This starting phosphor is then mixed thoroughly preferably with ZnO and ZnO-B O in proportions suitable to bring the ultimate reaction product into the compatibility triangle I-II-III.
As a particular example, starting phosphor is used which has a composition at point IV in the sole figure of the drawing, that is, about 34% SiO 66% ZnO by moles, or a molar ratio of basic ingredients ZnO, MnO and MgO, to the acid ingredient SiO of 1.96:1. The batch for the process of the present invention is mixed as follows:
0.92 mole zinc silicate phosphor or 200 grams 0.0967 mole ZnO -B O or 14.6 grams (formed by reacting ZnO and H BO at 750 C.)
0.0683 mole ZnO or 5.5 grams.
It is often preferable to formulate the batch with ZnO-B O as the predominant additive to the starting phosphor. This batch when fired together will give composition at about VI, containing, about by moles, 3.3% B 0 30.8% SiO and 66% ZnO. As is known in the art, this composition, stated in terms of the end members of the overall ternary phase diagram, does not represent the actual equilibrium crystalline phases which are ZZnO-SiO ZnO-B O and 5ZnO-2B O because it is within compatibility triangle IIIIII.
This batch was intimately mixed and fired in fused silica trays at about 890 C. for about 1% hours in air. Temperatures should be chosen to avoid eutectic melting, and times and temperatures should be sufiicient to obtain essentially equilibrium results. The phosphor was milled and lamps were produced with coatings of this phosphor.
As is known in the art, the maintenance of light output of Sn SiO :Mn lamps is improved by adding small amounts of Sb O such as 0.125 weight percent relative to the phosphor, to the phosphor as it is being made into a suspension to be used for coating the lamps.
Table I below shows light production and maintenance results after various times of lamp operation obtained with phosphors produced in accordance with the invention as compared to phosphors of the prior art which were not refired with B O -containing compounds. In each case, the same batch of phosphor used as illustrative of the prior art was also used to produce the improved phosphor of the invention for comparative testing. Tests were performed with phosphors made by conventional techniques at the composition of point IV of the drawing. This phosphor was used to prepare phosphors of the invention at point VI both by firing in air and by firing in nitrogen. For comparison, the IV phosphor was also heat treated in nitrogen. In each case, phosphors of the invention had better maintenance than prior art phosphors. Also, nitrogen firing improved the brightness of each type of phosphor. Table I also presents color data for each phosphor in standard CIE coordinates.
6 Still another suitable batch is- Mole Phosphor 0.25 52110-213 0 0.5 ZnO 0.025
What I claim as new and desire to secure by Letters Patent of the United States is:
1. A process for producing luminescent material comprising the following steps: mixing zinc orthosilicate ac' tivated with manganese and having an excess of silica over stoichiometric proportions with certain reactants in proportions which, when reacted with said zinc orthosilicate, will produce a luminescent material whose constituents are essentially only 2ZnO-SiO ZnO-B O and, optionally, 5ZnO-2B O in amounts less than 50 mole percent, and reacting said mixed materials at elevated temperatures and for a time sufiicient to essentially complete such reaction, said certain reactants being selected from the group consisting of 5ZnO-2B O alone and the following combinations:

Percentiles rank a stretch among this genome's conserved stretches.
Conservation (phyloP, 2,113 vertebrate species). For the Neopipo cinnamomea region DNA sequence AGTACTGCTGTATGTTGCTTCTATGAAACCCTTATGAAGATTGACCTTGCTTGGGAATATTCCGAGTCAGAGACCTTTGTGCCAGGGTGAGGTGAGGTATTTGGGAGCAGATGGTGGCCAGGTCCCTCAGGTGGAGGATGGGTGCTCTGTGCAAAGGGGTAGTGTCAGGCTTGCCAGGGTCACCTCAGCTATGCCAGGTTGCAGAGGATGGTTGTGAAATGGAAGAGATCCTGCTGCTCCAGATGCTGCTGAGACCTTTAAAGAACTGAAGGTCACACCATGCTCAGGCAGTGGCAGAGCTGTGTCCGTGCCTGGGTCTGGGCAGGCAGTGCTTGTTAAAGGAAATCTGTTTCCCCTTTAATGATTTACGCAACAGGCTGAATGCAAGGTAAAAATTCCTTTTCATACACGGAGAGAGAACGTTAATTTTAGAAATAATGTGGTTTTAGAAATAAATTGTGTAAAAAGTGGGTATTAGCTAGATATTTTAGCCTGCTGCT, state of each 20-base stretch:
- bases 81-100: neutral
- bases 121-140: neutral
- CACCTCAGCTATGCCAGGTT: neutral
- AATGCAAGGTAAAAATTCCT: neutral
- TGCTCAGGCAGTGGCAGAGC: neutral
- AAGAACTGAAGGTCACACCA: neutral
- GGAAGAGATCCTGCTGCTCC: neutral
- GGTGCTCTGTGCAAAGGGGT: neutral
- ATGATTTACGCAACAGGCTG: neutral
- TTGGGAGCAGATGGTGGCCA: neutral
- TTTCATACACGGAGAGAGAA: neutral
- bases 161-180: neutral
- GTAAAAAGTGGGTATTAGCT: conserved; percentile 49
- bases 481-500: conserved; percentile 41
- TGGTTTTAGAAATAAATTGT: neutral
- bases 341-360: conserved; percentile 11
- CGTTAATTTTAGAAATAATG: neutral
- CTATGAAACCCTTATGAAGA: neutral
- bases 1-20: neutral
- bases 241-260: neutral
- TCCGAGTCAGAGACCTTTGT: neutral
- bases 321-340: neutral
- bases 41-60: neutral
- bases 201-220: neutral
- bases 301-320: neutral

ZnO and ZnO-B O ZnO and materials which decompose on heating to B 0 5ZnO-2B O and materials which decompose on heating to B203. I
TABLE L-FORCE TEST LAMP DATA FOR ZINC BORATE-MODIFIED ZINC SILICATE PHOSPHORS Heat treatment 0 hr. 100 hr. 300 hr. 100 hr. color data Compo- Lamp sition Temp., Time, Atmos- Lumen, L series number 0. hr. phere L watt L L/W L/LqXlOO L L/W L/L XIOO x y 4949 119. 6 4423 108. 2 90. 5 3855 93. 8 78. 4 0. 2431 0. 6264 890 1. 5 Air 4680 112. 7 4199 102. 7 91. 1 3772 91. 2 80. 9 0. 2434 0. 6199 1000 1. 5 N2 5093 122. 1 4579 111.4 91. 2 4139 100. 0 81. 9 0. 2431 O. 6287 890 1. 5 N2 4745 114. 3 4354 106. 7 93. 4 3941 95. 5 83. 6 0.2426 0. 6224 1 Control.
Further examples of methods of the invention will now be presented using a starting phosphor of 1.5 (ZnO-l-MnO) 1.00sio Mole ZnO:Mn 0.65
SiO 0.25 B 0 0.10
This conversion can be accomplished by making a batch of Mole Phosphor 0.25
ZnO-B O 0.10 ZnO 0.175
and firing in accordances with the previous examples.
Another suitable batch is Mole Phosphor 0.25 H BO 0.20 ZnO 0.275
2. A process of claim 1 in which said certain reactants are ZnO and ZnO-B O 3. A process of claim 1 in which said certain reactants are ZnO and H BO 4. A process of claim 1 in which said certain reactants are ZnO and 5ZnO-2B O 5. A process of claim 1 in which said certain reactants are 5ZnO-2B O and ZnO-B O 6. A process of claim 1 in which said certain reactants are 5ZnO-2B O and H BO 7. A process of claim 1 in which said certain reactants are 5ZnO-2B O 8. A process of claim 1 wherein said reaction is conducted at temperatures in the range of about 750-950" C. for a time in the range of about 0.5-3 hours.
9. A process of claim 1 wherein said reaction is conducted in an atmosphere of nitrogen gas.
References Cited UNITED STATES PATENTS 5/1941 Aschermann et al. 7/1938 Batchelor.
|Cited Patent||Filing date||Publication date||Applicant||Title|
|US2124225 *||Feb 14, 1935||Jul 19, 1938||Batchelor John C||Luminescent screen|
|US2241939 *||Oct 28, 1940||May 13, 1941||Gen Electric||Luminescent material|
|Citing Patent||Filing date||Publication date||Applicant||Title|
|US4231892 *||Mar 5, 1979||Nov 4, 1980||International Business Machines Corporation||Manganese doped zinc silicate luminescent phosphors with III-V oxide substitutions|
|US4950948 *||Sep 11, 1989||Aug 21, 1990||Gte Laboratories Incorporated||Manganese activated zinc silicate phosphor|
|US5188763 *||Apr 9, 1992||Feb 23, 1993||Gte Products Corporation||Method for preparing zinc orthosilicate phosphor|
|US5196234 *||Jul 20, 1992||Mar 23, 1993||Gte Products Corporation||Method for preparing zinc orthosilicate phosphor particle|
|International Classification||C09K11/08, C09K11/63, C09K11/59|
|Cooperative Classification||C09K11/59, C09K11/63|
|European Classification||C09K11/59, C09K11/63|